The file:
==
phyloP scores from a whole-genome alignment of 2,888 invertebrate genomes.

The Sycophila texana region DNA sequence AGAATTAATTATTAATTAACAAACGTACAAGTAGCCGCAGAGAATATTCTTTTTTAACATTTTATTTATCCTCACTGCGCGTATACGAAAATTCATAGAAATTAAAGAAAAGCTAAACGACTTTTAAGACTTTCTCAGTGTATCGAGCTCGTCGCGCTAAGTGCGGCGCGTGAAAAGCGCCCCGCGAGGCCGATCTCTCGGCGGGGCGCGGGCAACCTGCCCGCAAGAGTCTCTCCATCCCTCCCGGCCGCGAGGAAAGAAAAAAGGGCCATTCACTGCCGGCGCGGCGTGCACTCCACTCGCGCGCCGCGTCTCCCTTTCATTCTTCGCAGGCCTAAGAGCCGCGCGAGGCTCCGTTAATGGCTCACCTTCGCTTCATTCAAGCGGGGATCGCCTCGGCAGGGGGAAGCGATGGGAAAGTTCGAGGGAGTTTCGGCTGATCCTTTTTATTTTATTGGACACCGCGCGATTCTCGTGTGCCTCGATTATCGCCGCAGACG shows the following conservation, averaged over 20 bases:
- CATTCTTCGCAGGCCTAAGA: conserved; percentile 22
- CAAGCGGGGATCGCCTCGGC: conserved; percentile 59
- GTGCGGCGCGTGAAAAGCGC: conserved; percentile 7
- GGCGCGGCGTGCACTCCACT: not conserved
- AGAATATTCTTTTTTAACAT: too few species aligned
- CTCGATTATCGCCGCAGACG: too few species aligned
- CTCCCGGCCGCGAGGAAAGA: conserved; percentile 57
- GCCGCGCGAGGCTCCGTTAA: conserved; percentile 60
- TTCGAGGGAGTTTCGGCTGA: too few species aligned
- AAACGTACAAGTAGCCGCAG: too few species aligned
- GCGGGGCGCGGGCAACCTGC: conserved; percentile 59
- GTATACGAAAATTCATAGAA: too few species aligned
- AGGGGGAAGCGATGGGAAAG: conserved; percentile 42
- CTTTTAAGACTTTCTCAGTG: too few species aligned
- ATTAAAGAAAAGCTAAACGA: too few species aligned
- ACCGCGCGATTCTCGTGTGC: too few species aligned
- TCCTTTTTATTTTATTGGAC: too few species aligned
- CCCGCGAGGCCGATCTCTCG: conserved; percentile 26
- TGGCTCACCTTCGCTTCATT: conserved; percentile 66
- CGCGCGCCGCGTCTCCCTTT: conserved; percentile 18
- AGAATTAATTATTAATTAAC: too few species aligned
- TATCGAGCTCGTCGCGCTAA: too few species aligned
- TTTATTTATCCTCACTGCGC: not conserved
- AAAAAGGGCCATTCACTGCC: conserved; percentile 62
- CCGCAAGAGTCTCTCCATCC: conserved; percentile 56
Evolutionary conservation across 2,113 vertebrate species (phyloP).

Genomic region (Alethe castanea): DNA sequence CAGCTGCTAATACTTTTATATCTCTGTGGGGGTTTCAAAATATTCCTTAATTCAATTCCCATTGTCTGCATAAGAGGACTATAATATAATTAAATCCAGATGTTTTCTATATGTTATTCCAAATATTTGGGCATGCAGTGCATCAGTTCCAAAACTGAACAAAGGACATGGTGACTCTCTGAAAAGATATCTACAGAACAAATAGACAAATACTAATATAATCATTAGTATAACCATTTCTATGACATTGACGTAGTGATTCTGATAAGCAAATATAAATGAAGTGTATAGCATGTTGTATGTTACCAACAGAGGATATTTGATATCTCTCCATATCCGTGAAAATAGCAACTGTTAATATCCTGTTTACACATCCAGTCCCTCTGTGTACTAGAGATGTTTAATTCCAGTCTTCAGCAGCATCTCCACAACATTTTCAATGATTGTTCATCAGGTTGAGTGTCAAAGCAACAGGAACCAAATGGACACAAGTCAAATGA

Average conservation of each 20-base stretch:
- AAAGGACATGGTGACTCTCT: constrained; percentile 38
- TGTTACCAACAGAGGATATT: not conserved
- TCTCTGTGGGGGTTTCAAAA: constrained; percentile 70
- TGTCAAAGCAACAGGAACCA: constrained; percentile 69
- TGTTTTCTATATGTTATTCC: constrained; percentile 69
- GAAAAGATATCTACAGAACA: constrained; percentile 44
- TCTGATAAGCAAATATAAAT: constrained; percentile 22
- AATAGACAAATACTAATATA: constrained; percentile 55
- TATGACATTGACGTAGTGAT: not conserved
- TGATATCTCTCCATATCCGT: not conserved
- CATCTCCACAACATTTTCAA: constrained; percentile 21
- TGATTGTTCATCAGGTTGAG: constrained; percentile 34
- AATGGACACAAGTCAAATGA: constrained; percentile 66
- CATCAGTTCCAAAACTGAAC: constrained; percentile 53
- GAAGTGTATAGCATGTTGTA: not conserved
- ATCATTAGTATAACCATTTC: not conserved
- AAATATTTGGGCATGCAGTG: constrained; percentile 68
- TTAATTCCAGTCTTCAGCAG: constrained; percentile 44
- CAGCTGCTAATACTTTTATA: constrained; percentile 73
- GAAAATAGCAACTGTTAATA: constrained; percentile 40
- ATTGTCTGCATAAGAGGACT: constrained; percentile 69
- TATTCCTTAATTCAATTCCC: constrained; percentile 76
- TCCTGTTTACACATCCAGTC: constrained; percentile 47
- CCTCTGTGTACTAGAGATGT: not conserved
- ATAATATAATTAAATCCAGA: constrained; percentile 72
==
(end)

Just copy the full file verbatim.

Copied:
phyloP scores from a whole-genome alignment of 2,888 invertebrate genomes.

The Sycophila texana region DNA sequence AGAATTAATTATTAATTAACAAACGTACAAGTAGCCGCAGAGAATATTCTTTTTTAACATTTTATTTATCCTCACTGCGCGTATACGAAAATTCATAGAAATTAAAGAAAAGCTAAACGACTTTTAAGACTTTCTCAGTGTATCGAGCTCGTCGCGCTAAGTGCGGCGCGTGAAAAGCGCCCCGCGAGGCCGATCTCTCGGCGGGGCGCGGGCAACCTGCCCGCAAGAGTCTCTCCATCCCTCCCGGCCGCGAGGAAAGAAAAAAGGGCCATTCACTGCCGGCGCGGCGTGCACTCCACTCGCGCGCCGCGTCTCCCTTTCATTCTTCGCAGGCCTAAGAGCCGCGCGAGGCTCCGTTAATGGCTCACCTTCGCTTCATTCAAGCGGGGATCGCCTCGGCAGGGGGAAGCGATGGGAAAGTTCGAGGGAGTTTCGGCTGATCCTTTTTATTTTATTGGACACCGCGCGATTCTCGTGTGCCTCGATTATCGCCGCAGACG shows the following conservation, averaged over 20 bases:
- CATTCTTCGCAGGCCTAAGA: conserved; percentile 22
- CAAGCGGGGATCGCCTCGGC: conserved; percentile 59
- GTGCGGCGCGTGAAAAGCGC: conserved; percentile 7
- GGCGCGGCGTGCACTCCACT: not conserved
- AGAATATTCTTTTTTAACAT: too few species aligned
- CTCGATTATCGCCGCAGACG: too few species aligned
- CTCCCGGCCGCGAGGAAAGA: conserved; percentile 57
- GCCGCGCGAGGCTCCGTTAA: conserved; percentile 60
- TTCGAGGGAGTTTCGGCTGA: too few species aligned
- AAACGTACAAGTAGCCGCAG: too few species aligned
- GCGGGGCGCGGGCAACCTGC: conserved; percentile 59
- GTATACGAAAATTCATAGAA: too few species aligned
- AGGGGGAAGCGATGGGAAAG: conserved; percentile 42
- CTTTTAAGACTTTCTCAGTG: too few species aligned
- ATTAAAGAAAAGCTAAACGA: too few species aligned
- ACCGCGCGATTCTCGTGTGC: too few species aligned
- TCCTTTTTATTTTATTGGAC: too few species aligned
- CCCGCGAGGCCGATCTCTCG: conserved; percentile 26
- TGGCTCACCTTCGCTTCATT: conserved; percentile 66
- CGCGCGCCGCGTCTCCCTTT: conserved; percentile 18
- AGAATTAATTATTAATTAAC: too few species aligned
- TATCGAGCTCGTCGCGCTAA: too few species aligned
- TTTATTTATCCTCACTGCGC: not conserved
- AAAAAGGGCCATTCACTGCC: conserved; percentile 62
- CCGCAAGAGTCTCTCCATCC: conserved; percentile 56
Evolutionary conservation across 2,113 vertebrate species (phyloP).

Genomic region (Alethe castanea): DNA sequence CAGCTGCTAATACTTTTATATCTCTGTGGGGGTTTCAAAATATTCCTTAATTCAATTCCCATTGTCTGCATAAGAGGACTATAATATAATTAAATCCAGATGTTTTCTATATGTTATTCCAAATATTTGGGCATGCAGTGCATCAGTTCCAAAACTGAACAAAGGACATGGTGACTCTCTGAAAAGATATCTACAGAACAAATAGACAAATACTAATATAATCATTAGTATAACCATTTCTATGACATTGACGTAGTGATTCTGATAAGCAAATATAAATGAAGTGTATAGCATGTTGTATGTTACCAACAGAGGATATTTGATATCTCTCCATATCCGTGAAAATAGCAACTGTTAATATCCTGTTTACACATCCAGTCCCTCTGTGTACTAGAGATGTTTAATTCCAGTCTTCAGCAGCATCTCCACAACATTTTCAATGATTGTTCATCAGGTTGAGTGTCAAAGCAACAGGAACCAAATGGACACAAGTCAAATGA

Average conservation of each 20-base stretch:
- AAAGGACATGGTGACTCTCT: constrained; percentile 38
- TGTTACCAACAGAGGATATT: not conserved
- TCTCTGTGGGGGTTTCAAAA: constrained; percentile 70
- TGTCAAAGCAACAGGAACCA: constrained; percentile 69
- TGTTTTCTATATGTTATTCC: constrained; percentile 69
- GAAAAGATATCTACAGAACA: constrained; percentile 44
- TCTGATAAGCAAATATAAAT: constrained; percentile 22
- AATAGACAAATACTAATATA: constrained; percentile 55
- TATGACATTGACGTAGTGAT: not conserved
- TGATATCTCTCCATATCCGT: not conserved
- CATCTCCACAACATTTTCAA: constrained; percentile 21
- TGATTGTTCATCAGGTTGAG: constrained; percentile 34
- AATGGACACAAGTCAAATGA: constrained; percentile 66
- CATCAGTTCCAAAACTGAAC: constrained; percentile 53
- GAAGTGTATAGCATGTTGTA: not conserved
- ATCATTAGTATAACCATTTC: not conserved
- AAATATTTGGGCATGCAGTG: constrained; percentile 68
- TTAATTCCAGTCTTCAGCAG: constrained; percentile 44
- CAGCTGCTAATACTTTTATA: constrained; percentile 73
- GAAAATAGCAACTGTTAATA: constrained; percentile 40
- ATTGTCTGCATAAGAGGACT: constrained; percentile 69
- TATTCCTTAATTCAATTCCC: constrained; percentile 76
- TCCTGTTTACACATCCAGTC: constrained; percentile 47
- CCTCTGTGTACTAGAGATGT: not conserved
- ATAATATAATTAAATCCAGA: constrained; percentile 72